By Craig Welch
PUBLISHED JUNE 27, 2017
It appeared out of nowhere in April just off North Carolina’s Outer Banks—a new land mass poking through the surf, a brand new Atlantic Ocean island.
Along this dynamic stretch of sea, where the cold, southbound Labrador Current churns and crashes into warmer Gulf Stream waters, it is not unusual for patches of ground to emerge and then quickly subside. These are, after all, some of North America’s roughest waters, a shallow region of swirling tides, hidden shoals, and harsh winds known to sailors as the Graveyard of the Atlantic.
Yet even for this place, this new formation is of a scale rarely seen. The crescent-shaped spit is close to a mile long. At its widest point, this island reaches a football field or more across.
“It’s a hoss,” says Danny Couch, 57, a local historian, tour guide and lifelong resident of nearby Hatteras Island. “Every 10 to 15 years we’ll get something that’s pretty dramatic. But this one is the largest one I’ve seen in my lifetime.” (Learn about the fight to save a nearby iconic lighthouse.)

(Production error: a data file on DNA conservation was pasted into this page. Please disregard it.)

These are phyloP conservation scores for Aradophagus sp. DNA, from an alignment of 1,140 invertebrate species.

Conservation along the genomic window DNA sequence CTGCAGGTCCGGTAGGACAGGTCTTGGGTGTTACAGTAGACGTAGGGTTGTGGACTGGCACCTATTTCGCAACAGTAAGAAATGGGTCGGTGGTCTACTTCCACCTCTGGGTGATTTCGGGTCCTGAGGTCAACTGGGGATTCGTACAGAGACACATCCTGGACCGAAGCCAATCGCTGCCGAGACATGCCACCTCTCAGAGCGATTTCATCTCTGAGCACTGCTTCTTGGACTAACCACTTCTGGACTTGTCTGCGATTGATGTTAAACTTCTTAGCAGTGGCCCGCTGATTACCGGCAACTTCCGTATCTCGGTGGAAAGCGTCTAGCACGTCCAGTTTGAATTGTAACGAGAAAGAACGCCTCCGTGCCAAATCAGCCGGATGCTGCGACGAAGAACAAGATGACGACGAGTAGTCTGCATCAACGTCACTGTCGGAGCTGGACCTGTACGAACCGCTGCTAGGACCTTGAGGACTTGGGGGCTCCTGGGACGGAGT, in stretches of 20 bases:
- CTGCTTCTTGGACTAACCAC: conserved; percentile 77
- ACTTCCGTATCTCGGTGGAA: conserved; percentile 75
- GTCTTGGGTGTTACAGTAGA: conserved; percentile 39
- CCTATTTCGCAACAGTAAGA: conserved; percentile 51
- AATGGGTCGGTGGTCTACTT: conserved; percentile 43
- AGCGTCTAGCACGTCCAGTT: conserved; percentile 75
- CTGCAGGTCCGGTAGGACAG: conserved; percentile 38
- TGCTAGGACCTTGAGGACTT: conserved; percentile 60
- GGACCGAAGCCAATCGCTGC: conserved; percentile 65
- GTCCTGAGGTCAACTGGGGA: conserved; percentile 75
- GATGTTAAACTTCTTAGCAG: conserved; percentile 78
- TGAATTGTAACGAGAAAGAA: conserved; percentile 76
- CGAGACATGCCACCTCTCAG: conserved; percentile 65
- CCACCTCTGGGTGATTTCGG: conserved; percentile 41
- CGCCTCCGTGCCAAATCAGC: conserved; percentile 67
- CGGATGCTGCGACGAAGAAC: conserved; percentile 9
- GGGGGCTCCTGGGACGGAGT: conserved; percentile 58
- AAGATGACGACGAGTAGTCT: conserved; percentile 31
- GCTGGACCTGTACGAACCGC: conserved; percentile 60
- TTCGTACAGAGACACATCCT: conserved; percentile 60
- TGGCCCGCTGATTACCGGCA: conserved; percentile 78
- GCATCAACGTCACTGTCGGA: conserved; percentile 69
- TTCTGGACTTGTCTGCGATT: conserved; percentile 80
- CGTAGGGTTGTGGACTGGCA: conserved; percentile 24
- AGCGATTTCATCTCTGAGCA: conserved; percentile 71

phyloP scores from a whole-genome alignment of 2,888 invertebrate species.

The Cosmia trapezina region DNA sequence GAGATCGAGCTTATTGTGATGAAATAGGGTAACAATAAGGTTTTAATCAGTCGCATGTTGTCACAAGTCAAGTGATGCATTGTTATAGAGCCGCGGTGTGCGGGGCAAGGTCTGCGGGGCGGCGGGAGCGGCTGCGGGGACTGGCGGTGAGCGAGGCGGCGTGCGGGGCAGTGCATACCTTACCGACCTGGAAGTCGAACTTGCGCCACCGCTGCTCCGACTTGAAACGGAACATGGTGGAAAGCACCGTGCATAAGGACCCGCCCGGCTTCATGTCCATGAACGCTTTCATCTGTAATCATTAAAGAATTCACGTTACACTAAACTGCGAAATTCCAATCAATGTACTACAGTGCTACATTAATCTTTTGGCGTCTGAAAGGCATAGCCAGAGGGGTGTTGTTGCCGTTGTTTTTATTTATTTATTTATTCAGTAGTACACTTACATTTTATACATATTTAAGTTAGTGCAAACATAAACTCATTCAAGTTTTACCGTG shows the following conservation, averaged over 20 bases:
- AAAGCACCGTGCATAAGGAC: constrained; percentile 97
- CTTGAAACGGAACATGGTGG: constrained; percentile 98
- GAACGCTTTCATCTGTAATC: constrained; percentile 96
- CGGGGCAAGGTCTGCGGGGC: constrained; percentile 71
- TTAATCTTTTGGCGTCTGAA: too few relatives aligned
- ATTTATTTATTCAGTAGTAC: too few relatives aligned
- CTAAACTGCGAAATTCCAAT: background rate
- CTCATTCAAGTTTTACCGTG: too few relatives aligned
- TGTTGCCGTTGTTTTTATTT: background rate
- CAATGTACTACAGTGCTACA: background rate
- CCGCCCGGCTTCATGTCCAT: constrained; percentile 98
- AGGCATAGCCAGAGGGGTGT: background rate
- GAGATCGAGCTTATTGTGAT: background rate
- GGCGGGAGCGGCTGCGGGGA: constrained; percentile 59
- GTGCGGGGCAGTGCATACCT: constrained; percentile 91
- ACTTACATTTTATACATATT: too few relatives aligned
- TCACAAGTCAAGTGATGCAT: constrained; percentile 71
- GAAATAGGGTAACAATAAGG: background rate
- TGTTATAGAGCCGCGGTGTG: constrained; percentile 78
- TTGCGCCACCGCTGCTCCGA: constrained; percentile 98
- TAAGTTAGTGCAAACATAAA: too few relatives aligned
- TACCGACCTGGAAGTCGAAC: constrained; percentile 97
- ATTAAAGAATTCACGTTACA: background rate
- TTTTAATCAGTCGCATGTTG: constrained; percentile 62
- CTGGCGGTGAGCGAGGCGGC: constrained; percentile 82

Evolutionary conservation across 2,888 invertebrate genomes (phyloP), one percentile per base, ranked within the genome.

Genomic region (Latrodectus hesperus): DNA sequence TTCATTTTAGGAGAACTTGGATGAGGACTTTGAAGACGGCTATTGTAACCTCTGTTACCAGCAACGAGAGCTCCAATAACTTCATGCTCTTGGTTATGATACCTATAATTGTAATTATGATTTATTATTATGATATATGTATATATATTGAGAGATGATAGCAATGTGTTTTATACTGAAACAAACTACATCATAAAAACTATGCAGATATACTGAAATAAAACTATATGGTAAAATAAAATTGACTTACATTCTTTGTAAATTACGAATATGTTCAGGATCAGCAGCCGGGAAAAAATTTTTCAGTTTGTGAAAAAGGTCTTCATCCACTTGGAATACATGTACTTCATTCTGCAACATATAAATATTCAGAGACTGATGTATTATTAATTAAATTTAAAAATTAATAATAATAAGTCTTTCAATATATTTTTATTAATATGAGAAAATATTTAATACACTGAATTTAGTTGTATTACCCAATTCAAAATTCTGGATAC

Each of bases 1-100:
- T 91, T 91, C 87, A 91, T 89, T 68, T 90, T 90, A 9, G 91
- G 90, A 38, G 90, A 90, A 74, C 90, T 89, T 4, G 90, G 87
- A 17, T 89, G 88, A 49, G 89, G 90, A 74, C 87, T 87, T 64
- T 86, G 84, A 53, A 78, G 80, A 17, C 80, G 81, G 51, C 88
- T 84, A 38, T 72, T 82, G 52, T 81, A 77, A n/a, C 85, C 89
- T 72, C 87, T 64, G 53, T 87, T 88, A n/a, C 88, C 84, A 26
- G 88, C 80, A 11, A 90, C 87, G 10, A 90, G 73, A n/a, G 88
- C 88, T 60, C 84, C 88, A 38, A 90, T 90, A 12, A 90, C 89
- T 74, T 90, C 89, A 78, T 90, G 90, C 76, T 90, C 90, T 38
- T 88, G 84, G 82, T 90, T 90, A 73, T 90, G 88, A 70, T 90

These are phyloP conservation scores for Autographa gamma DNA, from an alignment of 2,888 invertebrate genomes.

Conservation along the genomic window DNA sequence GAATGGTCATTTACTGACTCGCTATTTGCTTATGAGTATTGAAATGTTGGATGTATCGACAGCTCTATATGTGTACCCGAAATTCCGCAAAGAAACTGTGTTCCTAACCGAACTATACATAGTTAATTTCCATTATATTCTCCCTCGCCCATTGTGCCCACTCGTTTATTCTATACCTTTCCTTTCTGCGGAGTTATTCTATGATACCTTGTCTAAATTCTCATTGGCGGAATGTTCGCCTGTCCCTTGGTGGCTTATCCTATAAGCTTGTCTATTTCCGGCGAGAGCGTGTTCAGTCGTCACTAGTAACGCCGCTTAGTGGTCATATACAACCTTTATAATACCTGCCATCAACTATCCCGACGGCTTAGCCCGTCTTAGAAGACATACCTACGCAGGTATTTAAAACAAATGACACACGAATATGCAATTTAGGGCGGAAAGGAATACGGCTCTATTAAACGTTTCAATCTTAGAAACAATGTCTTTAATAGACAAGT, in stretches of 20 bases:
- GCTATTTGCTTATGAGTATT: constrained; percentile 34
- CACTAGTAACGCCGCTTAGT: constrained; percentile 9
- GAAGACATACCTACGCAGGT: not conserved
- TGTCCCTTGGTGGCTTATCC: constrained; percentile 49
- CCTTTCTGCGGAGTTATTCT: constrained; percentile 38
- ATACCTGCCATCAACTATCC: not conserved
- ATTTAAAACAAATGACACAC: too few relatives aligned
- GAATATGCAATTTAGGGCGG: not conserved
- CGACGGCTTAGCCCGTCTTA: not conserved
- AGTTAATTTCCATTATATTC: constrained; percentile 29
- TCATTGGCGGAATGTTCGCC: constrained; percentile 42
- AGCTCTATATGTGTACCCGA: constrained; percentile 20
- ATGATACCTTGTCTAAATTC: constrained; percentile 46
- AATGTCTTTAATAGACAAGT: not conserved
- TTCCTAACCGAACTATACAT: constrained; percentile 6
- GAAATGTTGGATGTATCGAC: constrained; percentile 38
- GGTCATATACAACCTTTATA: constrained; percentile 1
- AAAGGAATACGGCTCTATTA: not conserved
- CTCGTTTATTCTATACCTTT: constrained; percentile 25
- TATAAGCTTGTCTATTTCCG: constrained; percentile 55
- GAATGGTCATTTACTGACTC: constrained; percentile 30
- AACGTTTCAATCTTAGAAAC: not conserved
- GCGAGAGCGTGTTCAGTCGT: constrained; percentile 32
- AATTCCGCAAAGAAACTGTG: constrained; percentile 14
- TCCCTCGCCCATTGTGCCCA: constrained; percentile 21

NOT EXACTLY PARADISE
The appearance of this new island is drawing attention from coast to coast, though experts warn that it’s surrounded by dangerous currents. Whale bones poke through its sands, along with the ribs of old shipwrecks. Beautiful seashells dot its beaches. The ripping seas separating it from the rest of Cape Hatteras National Seashore have brought in sand tiger sharks and “oceanic manta rays the size of car hoods,” Couch says.